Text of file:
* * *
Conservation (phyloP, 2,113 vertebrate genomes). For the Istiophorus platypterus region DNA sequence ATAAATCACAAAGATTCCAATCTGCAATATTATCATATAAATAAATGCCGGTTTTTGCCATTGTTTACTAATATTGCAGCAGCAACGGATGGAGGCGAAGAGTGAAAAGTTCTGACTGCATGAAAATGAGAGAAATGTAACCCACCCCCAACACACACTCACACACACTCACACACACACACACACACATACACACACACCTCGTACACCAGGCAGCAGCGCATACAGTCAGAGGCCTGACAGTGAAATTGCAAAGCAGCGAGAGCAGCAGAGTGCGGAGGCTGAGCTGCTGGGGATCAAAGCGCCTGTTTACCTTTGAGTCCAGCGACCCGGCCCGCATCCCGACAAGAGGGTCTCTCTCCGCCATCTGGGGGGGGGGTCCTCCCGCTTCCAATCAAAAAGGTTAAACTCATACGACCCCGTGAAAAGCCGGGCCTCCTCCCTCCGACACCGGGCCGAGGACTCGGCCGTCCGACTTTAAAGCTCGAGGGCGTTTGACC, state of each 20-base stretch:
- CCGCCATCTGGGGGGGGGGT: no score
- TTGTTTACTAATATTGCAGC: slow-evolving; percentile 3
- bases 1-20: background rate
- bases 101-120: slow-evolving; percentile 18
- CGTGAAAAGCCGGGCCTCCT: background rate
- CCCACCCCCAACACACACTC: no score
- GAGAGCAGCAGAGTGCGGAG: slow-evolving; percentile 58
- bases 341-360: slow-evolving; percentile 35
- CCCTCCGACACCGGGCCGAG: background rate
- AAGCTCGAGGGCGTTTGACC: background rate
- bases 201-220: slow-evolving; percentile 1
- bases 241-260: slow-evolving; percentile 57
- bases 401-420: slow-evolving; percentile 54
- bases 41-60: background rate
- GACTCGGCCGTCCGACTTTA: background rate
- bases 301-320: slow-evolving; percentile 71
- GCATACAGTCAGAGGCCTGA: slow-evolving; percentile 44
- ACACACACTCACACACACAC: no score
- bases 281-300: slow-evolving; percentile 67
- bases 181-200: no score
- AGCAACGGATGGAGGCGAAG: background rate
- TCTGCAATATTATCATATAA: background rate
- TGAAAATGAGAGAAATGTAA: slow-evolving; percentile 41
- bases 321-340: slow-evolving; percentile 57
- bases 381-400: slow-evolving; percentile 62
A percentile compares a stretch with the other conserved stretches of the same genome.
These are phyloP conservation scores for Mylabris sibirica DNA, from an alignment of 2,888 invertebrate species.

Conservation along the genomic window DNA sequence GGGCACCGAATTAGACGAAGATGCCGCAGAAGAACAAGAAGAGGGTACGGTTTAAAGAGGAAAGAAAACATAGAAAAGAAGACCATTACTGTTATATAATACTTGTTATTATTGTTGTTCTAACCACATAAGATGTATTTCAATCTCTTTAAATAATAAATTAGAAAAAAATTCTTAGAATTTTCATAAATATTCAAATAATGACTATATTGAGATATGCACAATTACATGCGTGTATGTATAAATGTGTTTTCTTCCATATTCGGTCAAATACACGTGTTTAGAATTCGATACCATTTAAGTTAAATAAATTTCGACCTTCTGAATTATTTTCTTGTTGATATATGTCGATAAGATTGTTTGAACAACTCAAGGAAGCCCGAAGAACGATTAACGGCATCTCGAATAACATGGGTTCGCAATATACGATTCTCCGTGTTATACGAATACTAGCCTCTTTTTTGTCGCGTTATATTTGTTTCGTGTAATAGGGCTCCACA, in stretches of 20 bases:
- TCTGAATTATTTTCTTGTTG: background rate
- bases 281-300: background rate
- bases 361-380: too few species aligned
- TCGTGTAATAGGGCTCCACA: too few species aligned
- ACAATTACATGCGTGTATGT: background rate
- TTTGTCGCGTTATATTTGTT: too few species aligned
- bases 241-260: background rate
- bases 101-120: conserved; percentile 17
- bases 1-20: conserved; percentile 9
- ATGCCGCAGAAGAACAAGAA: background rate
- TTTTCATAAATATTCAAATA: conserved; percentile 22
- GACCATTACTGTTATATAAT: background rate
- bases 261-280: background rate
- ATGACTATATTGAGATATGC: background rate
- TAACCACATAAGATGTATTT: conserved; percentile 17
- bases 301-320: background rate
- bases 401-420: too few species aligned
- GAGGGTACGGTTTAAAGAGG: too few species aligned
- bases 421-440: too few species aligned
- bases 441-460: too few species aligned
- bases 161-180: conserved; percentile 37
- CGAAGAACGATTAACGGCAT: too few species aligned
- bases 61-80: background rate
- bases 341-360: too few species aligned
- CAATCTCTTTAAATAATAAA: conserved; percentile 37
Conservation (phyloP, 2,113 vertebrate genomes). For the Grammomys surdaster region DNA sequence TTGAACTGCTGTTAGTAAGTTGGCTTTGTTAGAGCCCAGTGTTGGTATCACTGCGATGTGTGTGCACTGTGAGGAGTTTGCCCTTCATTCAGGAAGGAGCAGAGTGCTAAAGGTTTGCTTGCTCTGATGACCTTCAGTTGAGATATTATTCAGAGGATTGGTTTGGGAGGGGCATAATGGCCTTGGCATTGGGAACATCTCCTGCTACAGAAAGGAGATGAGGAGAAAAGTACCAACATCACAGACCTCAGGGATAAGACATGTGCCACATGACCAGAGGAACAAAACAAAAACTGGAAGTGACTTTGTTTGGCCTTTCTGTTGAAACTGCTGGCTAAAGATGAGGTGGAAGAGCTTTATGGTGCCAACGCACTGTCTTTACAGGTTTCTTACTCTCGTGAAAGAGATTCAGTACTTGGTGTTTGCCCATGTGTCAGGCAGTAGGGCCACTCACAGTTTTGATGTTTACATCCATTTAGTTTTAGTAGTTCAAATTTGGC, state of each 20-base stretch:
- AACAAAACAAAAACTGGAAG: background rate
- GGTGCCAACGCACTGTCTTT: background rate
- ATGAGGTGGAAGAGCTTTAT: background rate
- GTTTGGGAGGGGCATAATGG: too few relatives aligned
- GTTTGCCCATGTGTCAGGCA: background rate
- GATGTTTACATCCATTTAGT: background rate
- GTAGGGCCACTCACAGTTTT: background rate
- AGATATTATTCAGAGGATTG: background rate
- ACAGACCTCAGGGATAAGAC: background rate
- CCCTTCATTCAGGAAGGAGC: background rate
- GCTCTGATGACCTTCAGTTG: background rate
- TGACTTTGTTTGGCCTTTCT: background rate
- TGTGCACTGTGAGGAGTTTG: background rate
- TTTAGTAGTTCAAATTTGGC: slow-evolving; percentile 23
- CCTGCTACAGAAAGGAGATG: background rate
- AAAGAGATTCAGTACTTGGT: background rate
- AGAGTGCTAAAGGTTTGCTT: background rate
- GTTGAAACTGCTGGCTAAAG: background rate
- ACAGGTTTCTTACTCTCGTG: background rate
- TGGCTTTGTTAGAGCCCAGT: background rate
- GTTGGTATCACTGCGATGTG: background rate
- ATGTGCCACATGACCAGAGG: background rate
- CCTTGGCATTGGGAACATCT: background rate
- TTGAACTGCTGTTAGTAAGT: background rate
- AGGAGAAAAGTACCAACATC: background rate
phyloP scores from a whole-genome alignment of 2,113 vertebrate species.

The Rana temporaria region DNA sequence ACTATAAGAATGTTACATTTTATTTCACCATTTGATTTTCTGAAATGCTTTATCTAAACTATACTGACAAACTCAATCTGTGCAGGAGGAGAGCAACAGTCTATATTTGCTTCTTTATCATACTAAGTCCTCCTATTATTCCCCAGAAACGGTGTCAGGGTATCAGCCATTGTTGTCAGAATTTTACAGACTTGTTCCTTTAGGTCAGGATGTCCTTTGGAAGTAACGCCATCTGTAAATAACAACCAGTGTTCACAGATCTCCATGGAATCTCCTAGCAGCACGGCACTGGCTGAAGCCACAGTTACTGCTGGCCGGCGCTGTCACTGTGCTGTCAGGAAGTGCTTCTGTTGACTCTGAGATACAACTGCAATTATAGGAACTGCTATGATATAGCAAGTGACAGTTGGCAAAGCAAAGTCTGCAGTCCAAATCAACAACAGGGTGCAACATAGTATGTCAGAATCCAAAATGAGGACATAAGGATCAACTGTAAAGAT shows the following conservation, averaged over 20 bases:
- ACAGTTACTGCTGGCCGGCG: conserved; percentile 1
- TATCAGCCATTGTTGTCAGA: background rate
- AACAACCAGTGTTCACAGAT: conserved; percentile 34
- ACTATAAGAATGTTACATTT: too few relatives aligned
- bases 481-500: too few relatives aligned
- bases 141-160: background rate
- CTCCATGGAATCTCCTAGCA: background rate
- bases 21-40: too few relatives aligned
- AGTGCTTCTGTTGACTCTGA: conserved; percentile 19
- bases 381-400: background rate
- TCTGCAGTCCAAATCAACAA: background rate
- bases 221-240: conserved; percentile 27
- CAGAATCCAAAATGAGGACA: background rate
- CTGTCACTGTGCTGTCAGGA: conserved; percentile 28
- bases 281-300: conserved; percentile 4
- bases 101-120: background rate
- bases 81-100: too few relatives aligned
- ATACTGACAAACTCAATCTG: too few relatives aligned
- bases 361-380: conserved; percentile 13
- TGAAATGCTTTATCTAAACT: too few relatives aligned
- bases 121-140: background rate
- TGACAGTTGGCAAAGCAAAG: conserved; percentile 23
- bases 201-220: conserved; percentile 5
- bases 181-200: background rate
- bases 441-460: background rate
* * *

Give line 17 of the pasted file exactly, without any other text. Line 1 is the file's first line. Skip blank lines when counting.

- bases 301-320: slow-evolving; percentile 71